Original

Brahms' German Requiem is his greatest choral work and possibly the best known work in its genre – that is, of "Requiems" standing outside the liturgical settings of the Latin requiem mass. Brahms consciously chose words from the Bible. including the Apocrypha. concentrating on the consoling of the bereaved as well as the peaceful deposition of the souls of the departed. the three extended movements for the full orchestra each end affirmatively with emphasis on everlasting joy, or the departed souls of the righteous resting peacefully in God's hands, or of victory over the grave. The seven movements of the work are laid out as an arch, buttressed by the invocations of "Selig sind" – blessed be those who mourn, or those who have died. Moreover Brahms clearly saw his work as the latest in a line of Protestant Requiems stretching back to Luther. Brahms consciously quoted a 17th century chorale tune, Wer nur den lieben Gott lässt walten , in the second movement. and elsewhere there are echoes of Praetorius and Heinrich Schütz, particularly in the first and final movements. and the expressive Bach-like polyphony as well as glorious fugues that cap the third and sixth movements.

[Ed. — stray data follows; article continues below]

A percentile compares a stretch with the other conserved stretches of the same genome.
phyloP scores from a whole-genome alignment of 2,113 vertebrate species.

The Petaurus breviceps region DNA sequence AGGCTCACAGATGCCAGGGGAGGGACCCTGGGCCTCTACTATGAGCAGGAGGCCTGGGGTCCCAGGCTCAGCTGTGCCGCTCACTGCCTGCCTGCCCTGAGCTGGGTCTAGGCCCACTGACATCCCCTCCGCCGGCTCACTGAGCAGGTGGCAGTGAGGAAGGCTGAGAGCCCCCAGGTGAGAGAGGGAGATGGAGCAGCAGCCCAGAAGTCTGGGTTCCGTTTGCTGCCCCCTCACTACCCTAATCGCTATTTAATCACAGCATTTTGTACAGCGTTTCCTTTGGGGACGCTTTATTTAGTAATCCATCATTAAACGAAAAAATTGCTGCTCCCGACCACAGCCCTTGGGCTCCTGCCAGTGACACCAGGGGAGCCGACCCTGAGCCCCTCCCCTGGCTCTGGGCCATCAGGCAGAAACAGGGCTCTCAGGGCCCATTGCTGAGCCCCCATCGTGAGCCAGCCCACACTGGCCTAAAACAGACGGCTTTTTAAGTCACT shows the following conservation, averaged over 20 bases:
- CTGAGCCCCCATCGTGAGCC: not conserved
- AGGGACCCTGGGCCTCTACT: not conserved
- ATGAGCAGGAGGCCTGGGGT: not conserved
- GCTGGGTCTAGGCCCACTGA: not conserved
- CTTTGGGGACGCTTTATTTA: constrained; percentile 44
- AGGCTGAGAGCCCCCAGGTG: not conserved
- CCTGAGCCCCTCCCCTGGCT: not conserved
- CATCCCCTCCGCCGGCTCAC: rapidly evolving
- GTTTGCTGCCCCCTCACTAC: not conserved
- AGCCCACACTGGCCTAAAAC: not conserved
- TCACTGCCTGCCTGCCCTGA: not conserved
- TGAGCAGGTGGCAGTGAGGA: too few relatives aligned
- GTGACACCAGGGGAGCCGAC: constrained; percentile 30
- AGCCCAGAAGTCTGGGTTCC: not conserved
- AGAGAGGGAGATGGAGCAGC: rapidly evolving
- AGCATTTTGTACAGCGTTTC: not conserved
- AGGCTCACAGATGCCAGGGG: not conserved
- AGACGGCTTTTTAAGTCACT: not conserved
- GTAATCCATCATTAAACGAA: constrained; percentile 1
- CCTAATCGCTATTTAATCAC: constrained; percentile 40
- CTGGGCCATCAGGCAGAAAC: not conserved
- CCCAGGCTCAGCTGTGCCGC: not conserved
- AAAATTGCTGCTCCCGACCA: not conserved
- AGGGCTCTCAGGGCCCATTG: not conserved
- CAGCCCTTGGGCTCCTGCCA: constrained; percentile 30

Translation

Brahms' German Requiem is his greatest choral work and possibly the best known work in its genre – that is, of "Requiems" standing outside the liturgical settings of the Latin requiem mass. Brahms consciously chose words from the Bible. including the Apocrypha. concentrating on the consoling of the bereaved as well as the peaceful deposition of the souls of the departed. the three extended movements for the full orchestra each end affirmatively with emphasis on everlasting joy, or the departed souls of the righteous resting peacefully in God's hands, or of victory over the grave. The seven movements of the work are laid out as an arch, buttressed by the invocations of "Selig sind" – blessed be those who mourn, or those who have died. Moreover Brahms clearly saw his work as the latest in a line of Protestant Requiems stretching back to Luther. Brahms consciously quoted a 17th century chorale tune, who can only love God rule in the second movement. and elsewhere there are echoes of Praetorius and Heinrich Schütz, particularly in the first and final movements. and the expressive Bach-like polyphony as well as glorious fugues that cap the third and sixth movements.